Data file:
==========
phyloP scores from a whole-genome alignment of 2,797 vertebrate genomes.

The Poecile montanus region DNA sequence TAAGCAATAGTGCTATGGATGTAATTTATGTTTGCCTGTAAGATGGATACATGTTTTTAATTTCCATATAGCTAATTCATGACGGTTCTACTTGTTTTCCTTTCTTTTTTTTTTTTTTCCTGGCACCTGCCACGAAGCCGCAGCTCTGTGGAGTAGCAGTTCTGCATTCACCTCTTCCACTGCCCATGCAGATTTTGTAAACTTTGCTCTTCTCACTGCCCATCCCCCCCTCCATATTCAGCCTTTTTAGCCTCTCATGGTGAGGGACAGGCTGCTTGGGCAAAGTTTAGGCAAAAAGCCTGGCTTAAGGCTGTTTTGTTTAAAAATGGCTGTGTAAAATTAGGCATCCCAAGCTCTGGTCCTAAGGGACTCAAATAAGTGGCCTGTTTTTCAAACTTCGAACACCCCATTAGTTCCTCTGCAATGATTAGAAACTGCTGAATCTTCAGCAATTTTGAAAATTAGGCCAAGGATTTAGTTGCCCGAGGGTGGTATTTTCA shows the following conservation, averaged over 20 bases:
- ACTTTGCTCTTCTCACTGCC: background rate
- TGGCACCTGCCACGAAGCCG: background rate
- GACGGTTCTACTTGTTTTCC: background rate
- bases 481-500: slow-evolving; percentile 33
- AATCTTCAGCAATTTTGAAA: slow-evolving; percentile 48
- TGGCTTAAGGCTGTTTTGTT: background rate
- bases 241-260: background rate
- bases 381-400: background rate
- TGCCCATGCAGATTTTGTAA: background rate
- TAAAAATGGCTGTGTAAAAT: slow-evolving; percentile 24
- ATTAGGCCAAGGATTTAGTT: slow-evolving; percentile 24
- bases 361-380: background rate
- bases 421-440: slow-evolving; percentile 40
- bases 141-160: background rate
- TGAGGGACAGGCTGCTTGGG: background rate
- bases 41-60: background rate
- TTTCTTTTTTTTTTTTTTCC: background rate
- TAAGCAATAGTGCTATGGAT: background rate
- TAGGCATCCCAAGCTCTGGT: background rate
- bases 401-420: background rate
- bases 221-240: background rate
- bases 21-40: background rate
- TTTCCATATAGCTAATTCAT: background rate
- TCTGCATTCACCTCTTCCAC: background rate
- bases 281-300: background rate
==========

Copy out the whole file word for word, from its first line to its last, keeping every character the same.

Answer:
phyloP scores from a whole-genome alignment of 2,797 vertebrate genomes.

The Poecile montanus region DNA sequence TAAGCAATAGTGCTATGGATGTAATTTATGTTTGCCTGTAAGATGGATACATGTTTTTAATTTCCATATAGCTAATTCATGACGGTTCTACTTGTTTTCCTTTCTTTTTTTTTTTTTTCCTGGCACCTGCCACGAAGCCGCAGCTCTGTGGAGTAGCAGTTCTGCATTCACCTCTTCCACTGCCCATGCAGATTTTGTAAACTTTGCTCTTCTCACTGCCCATCCCCCCCTCCATATTCAGCCTTTTTAGCCTCTCATGGTGAGGGACAGGCTGCTTGGGCAAAGTTTAGGCAAAAAGCCTGGCTTAAGGCTGTTTTGTTTAAAAATGGCTGTGTAAAATTAGGCATCCCAAGCTCTGGTCCTAAGGGACTCAAATAAGTGGCCTGTTTTTCAAACTTCGAACACCCCATTAGTTCCTCTGCAATGATTAGAAACTGCTGAATCTTCAGCAATTTTGAAAATTAGGCCAAGGATTTAGTTGCCCGAGGGTGGTATTTTCA shows the following conservation, averaged over 20 bases:
- ACTTTGCTCTTCTCACTGCC: background rate
- TGGCACCTGCCACGAAGCCG: background rate
- GACGGTTCTACTTGTTTTCC: background rate
- bases 481-500: slow-evolving; percentile 33
- AATCTTCAGCAATTTTGAAA: slow-evolving; percentile 48
- TGGCTTAAGGCTGTTTTGTT: background rate
- bases 241-260: background rate
- bases 381-400: background rate
- TGCCCATGCAGATTTTGTAA: background rate
- TAAAAATGGCTGTGTAAAAT: slow-evolving; percentile 24
- ATTAGGCCAAGGATTTAGTT: slow-evolving; percentile 24
- bases 361-380: background rate
- bases 421-440: slow-evolving; percentile 40
- bases 141-160: background rate
- TGAGGGACAGGCTGCTTGGG: background rate
- bases 41-60: background rate
- TTTCTTTTTTTTTTTTTTCC: background rate
- TAAGCAATAGTGCTATGGAT: background rate
- TAGGCATCCCAAGCTCTGGT: background rate
- bases 401-420: background rate
- bases 221-240: background rate
- bases 21-40: background rate
- TTTCCATATAGCTAATTCAT: background rate
- TCTGCATTCACCTCTTCCAC: background rate
- bases 281-300: background rate